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Keep an Eye on Ocular Health with the Return to in-Person School and Work

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Michelle Andreoli MD. Northwestern Image

Mega Doctor News

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By Northwestern Medicine

With in-person school just around the corner and a September target date for many to return to the office, a Northwestern Medicine eye expert is urging awareness of eye health. Michelle E. Andreoli, MD, an ophthalmologist at Northwestern Medicine Regional Medical Group Naperville, says the pandemic has been difficult on our eyes and now is a good time to break some bad habits.

During the pandemic, many students were remote-learning and adults were working from home with minimal breaks from the workday to the recreational day. People were also spending more time on screens and devices to stay connected with few other forms of recreation.

“We woke, we sat at our computers, we ended our workday, and then spent hours on our devices,” said Dr. Andreoli. “Too many hours per day staring at a screen causes eye strain. When working on a computer, we do not blink as often, causing the surface of the eye to become dry. This will cause our eyes to become hazy, blurry, and burn. In turn, you may feel tired and fatigued.”

Dr. Andreoli says the best solution is to take frequent breaks at the computer. She suggests the “Rule of 20s”: every 20 minutes, take a 20 second break to look at something 20 feet away. In addition, try to minimize screen time to let your eyes rest.

“The longer our eyes are on our screens, the more fatigued and strained our eyes become. Taking frequent breaks and minimizing recreational screen time helps our eyes stay healthy and makes them less tired,” said Dr. Andreoli.

Andreoli says another common cause of computer-related eye strain is that often glasses are not well suited to the task. One example of this is progressive, or graduated, bifocals.

“We all love the convenience of a progressive bifocal, but the section of our progressive lenses made for computer vision is near the bottom of the lens and is very narrow in the lens typically. With this situation, we have to tip our chin up to read clearly. This can cause significant eye strain and fatigue.”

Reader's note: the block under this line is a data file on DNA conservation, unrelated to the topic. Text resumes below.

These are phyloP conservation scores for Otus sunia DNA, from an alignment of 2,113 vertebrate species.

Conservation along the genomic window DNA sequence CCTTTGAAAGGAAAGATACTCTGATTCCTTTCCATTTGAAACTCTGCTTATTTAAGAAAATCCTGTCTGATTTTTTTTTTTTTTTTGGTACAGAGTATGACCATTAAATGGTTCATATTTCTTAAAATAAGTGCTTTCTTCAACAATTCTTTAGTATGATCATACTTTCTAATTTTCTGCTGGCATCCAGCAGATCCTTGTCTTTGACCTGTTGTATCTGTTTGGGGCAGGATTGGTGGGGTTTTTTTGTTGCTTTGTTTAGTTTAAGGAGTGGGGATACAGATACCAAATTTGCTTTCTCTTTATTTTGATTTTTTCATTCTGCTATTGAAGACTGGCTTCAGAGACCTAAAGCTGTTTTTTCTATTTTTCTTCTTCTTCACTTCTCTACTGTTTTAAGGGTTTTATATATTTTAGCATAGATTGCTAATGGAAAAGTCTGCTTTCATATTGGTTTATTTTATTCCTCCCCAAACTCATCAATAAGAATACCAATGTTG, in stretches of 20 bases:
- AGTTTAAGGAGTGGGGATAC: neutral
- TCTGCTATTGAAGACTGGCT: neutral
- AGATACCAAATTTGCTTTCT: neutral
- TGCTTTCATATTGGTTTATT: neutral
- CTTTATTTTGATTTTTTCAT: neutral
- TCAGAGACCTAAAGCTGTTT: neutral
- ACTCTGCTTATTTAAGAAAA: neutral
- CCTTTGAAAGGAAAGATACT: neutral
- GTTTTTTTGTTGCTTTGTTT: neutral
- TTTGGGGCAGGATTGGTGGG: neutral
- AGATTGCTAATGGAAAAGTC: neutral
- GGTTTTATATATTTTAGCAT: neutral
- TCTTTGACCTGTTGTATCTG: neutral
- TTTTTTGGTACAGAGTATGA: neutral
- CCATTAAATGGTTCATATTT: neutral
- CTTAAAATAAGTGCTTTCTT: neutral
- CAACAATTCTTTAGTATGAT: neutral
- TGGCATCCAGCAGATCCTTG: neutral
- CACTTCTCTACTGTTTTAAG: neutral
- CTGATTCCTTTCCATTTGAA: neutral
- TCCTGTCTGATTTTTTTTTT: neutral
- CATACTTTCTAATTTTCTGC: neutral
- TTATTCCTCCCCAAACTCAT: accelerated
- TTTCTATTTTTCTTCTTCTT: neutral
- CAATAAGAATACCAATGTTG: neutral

If you stopped wearing contacts during the pandemic, but now want to return to daily wear, Dr. Andreoli says you may have to ease into it.

“Reintroducing contact lenses can be difficult, as our eyes have become drier from extensive computer work. The best way to start to wear your contacts is 2 hours per day the first day, 4 hours per day the second day, 6 hours the third day, 8 hours the fourth day, and continue this pattern until you can wear them for 12 hours,” said Dr. Andreoli. “Also, as one reintroduces contacts, be sure to keep the eyes well-lubricated with over-the-counter artificial tears for enhanced comfort.”

As kids return to school this autumn, likely in person, remember that children’s glasses may have been forgotten during remote learning, If children’s glasses are greater than one year old, they should get an eye exam. Additionally, in Illinois children need an eye exam to start kindergarten.

“As parents, this seems overwhelming, but do not panic! These exams can be fun and easy for children. We typically avoid eye drops and use sprays, play games, and are devoted to making the experience simple for kids,” said Dr. Andreoli. “After kindergarten, children should be undergoing eye exams every 2-3 years unless a teacher, parent or student notice a problem.”

And one lesson learned during the pandemic is always good for eye health. Keep the germs away by washing hands frequently and do your best to avoid touching the area around your eyes.

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